“Can you hear us?  We can’t hear you?”

I’m in the kitchen, surrounded by my family, they aren’t all there in person. I’ve propped the laptop up at the other end of the table so that I can see my brother holding his baby up to the camera and my parents who are struggling with the mute button. “Yes I can hear you, can you hear me?”  Even in the depths of lockdown isolation, my happiest moments were when we could connect online through the modern wonder of Zoom calls. 

Johann Hari once said, “the opposite of addiction is connection”, he is perhaps a controversial figure, but looking beyond that, he is onto something important and in his book, Lost Connections he explores the real causes of depression.  His argument is that one of the causes of depression and anxiety is our lack of connection in our society, and that it is one way that we can feel better is to connect more, and find our role within a community. 

It is our connections with others that nourish us and when we feel a part of something, we have a role and we serve a community.

We are needed. 

I have to say I agree with this, and it’s my belief that as human beings, we are wired for connection, to be with others and to live in communities.  It’s when we are strong, we are protected and we are safe. It means sometimes doing what is best for the community rather than ourselves, helping others and putting our selfishness aside. 

Our tendency to live increasingly alone, despite our many attempts to create online communities and social media, the epidemic of loneliness is all around us, and it’s damaging us.  Of course I understand why the lockdown was needed, and we were in an extreme situation with the epidemic but the impact on our collective mental health and that of our children is evident and plain to see. I can’t help but feel that working from home won’t be helping this either, some of the interactions that we were forced to do at work, were actually enriching us and saving us from depression and loneliness, giving us a sense of community and of purpose.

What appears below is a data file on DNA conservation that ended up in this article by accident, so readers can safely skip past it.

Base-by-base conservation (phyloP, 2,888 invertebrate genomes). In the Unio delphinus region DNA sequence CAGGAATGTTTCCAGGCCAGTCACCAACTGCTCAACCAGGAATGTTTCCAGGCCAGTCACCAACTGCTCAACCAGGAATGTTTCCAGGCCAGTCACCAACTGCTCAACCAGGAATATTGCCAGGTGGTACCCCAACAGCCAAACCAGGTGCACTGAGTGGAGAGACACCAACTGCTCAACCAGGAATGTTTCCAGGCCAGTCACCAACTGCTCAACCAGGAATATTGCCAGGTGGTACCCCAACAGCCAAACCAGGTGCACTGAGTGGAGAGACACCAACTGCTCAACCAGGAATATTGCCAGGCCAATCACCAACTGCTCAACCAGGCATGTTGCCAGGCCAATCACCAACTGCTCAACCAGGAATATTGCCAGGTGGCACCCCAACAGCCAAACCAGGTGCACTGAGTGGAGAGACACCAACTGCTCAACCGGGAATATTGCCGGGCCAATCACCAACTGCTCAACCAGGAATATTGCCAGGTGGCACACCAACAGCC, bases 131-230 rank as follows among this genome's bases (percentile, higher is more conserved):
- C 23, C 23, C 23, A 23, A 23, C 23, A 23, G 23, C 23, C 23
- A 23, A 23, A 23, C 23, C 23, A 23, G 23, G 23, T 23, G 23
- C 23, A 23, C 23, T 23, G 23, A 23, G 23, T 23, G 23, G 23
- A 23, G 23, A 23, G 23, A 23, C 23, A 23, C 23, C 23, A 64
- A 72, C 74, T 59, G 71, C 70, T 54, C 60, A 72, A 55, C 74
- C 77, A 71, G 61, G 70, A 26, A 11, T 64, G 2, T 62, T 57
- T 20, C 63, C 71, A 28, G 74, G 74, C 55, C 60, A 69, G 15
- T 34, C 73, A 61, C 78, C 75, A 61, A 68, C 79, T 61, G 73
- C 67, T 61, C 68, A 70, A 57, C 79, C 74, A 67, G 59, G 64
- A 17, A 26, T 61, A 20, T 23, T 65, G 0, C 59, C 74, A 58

I can work with you to discover what’s holding you back, to transform your restricting beliefs, helping you move forward with your true life purpose.

I’m delighted to have joined a new community of local people who are interested in coming together to offer wellbeing to the people of Norfolk. Feel Good Norfolk, is a collective of various wellness therapies, yoga and other aspects which all promote wellbeing and recovery in Norfolk.  Being part of a group like this makes me feel that I’m not in isolation, and we can share best practice, as well as a gossip and have a laugh over a herbal tea.  It’s nourishing our souls as well as working collectively. I’m all for it. 

I was really pleased to be able to share my story of why I swapped my law career to become a hypnotherapist recently in the Eastern Daily Press here in Norwich. Hopefully this inspires others to look at their current career and lifestyle and if change is needed, now maybe the time. You can read the digital version here.

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